Based on British common law, tenants-in-common is a way for multiple people to register an account or investment. For purposes of replacement property, it is a way for multiple owners to hold title to an undivided fractional interest in a larger commercial property. In a nutshell, the Sponsor Company or Underwriter locates a property, their pro-rata share of any debt in the property and hold title to the interest. The sponsor company then enters into a management agreement with the investor and has now provided a turn-key replacement property solution.
What is a TIC Property?
A TIC property is a property generally of institutional quality that the investor may not have the capital or access to acquire where instead they acquire an undivided fractional interest. A Tenant-in-Common (TIC) program is professionally managed, and where necessary acquired with institutional level financing that an investor assumes on a non-recourse basis. Additionally, provided that the sponsor company follows the guidelines established by the Internal Revenue Service and outlined in March of 2002 with IRS Revenue Procedure 2002-22 your investment may be 1031 eligible for the deferral of capital gain and depreciation recapture liabilities.
Owners with highly appreciated assets who are facing a large taxable liability should they cash out (but want to take advantage of their current appreciation), and are unsure of what comparable asset they could acquire with the proceeds may be interested. The inverse is true for owners who have fully depreciated their asset. One of the benefits of real estate ownership is the partial sheltering of income through depreciation. Once an asset is fully depreciated, the owner no longer has the ability for that shelter, making a greater amount of their current income taxable.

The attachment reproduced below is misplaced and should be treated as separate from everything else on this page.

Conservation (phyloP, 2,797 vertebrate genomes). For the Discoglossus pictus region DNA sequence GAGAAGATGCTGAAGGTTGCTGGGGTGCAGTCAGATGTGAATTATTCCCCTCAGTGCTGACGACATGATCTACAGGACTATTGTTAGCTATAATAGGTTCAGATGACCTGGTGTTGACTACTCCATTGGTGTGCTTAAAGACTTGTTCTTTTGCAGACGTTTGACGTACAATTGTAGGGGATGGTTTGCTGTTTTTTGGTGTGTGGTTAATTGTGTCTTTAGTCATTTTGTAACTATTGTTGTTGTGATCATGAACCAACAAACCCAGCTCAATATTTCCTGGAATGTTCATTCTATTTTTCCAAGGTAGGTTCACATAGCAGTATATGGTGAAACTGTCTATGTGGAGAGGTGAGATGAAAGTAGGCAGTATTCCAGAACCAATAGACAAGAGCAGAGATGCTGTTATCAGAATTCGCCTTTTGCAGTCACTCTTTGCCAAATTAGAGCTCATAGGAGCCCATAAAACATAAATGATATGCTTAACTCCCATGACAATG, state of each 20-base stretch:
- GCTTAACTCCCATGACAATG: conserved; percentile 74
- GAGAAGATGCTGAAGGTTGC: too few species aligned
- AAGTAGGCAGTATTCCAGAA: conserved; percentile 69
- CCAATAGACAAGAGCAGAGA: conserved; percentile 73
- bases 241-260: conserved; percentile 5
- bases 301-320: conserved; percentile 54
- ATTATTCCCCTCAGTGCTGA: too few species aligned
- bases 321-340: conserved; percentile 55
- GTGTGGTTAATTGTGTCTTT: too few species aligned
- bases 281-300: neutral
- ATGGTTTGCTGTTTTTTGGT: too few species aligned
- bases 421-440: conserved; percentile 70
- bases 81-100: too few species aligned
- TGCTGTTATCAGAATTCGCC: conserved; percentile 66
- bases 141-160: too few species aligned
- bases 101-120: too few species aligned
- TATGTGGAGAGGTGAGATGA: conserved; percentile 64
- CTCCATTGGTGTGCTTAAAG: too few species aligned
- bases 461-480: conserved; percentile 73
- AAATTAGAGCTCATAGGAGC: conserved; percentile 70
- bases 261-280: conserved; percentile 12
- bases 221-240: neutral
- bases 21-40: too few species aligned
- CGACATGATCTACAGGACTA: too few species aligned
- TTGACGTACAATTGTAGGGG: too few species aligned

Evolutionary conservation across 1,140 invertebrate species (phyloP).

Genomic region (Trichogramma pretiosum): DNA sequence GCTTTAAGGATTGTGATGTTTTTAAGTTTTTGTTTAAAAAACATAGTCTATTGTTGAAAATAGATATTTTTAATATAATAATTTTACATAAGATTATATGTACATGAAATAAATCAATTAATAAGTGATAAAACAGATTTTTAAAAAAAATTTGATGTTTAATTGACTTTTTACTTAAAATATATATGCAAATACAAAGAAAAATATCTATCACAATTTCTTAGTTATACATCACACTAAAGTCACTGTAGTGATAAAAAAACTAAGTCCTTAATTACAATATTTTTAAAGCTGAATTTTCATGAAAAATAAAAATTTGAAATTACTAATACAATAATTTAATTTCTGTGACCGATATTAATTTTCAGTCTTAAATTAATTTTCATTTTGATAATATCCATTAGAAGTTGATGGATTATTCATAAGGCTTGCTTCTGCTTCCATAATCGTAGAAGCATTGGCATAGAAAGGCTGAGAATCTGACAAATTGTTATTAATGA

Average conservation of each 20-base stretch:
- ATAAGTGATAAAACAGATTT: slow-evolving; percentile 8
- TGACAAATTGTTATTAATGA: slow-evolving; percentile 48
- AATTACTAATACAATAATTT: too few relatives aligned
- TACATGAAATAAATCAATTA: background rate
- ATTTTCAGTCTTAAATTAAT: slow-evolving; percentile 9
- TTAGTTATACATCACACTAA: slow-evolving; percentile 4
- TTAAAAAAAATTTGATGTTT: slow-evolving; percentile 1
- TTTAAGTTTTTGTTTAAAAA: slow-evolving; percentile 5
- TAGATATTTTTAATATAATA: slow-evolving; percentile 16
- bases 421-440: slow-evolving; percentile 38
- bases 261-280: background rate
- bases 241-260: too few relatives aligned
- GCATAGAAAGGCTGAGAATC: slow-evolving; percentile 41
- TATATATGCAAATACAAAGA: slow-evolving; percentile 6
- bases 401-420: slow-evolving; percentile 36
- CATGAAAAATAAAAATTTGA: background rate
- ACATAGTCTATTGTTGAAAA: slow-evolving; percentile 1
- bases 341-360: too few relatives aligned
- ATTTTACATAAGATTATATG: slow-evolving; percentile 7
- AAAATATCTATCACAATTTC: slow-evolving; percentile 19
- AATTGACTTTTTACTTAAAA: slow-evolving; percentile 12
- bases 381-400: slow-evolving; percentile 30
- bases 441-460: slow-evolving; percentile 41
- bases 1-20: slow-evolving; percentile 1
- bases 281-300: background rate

Owners looking to eliminate the management intensive functions of real estate ownership, commonly known as the 3 T’s, tenants, toilets and trash may also benefit from a turn-key real estate approach.
Owners needing to diversify their holdings can benefit from selling one asset in one class and acquiring smaller fractional interests in multiple asset classes. This diversification can help to lower the overall risk in an investment portfolio.
Benefits to TIC Ownership1
As a real property owner in a Tenant-in-Common program, investors should be able to reasonably expect a few benefits to ownership. It is not unreasonable to expect a higher return given the increased grade of the real estate. Many TIC owners are entering this marketplace after having owned smaller rental properties. If the investor has already owned smaller commercial properties they may see comparable returns, all be it with lower risk based on grade of the asset.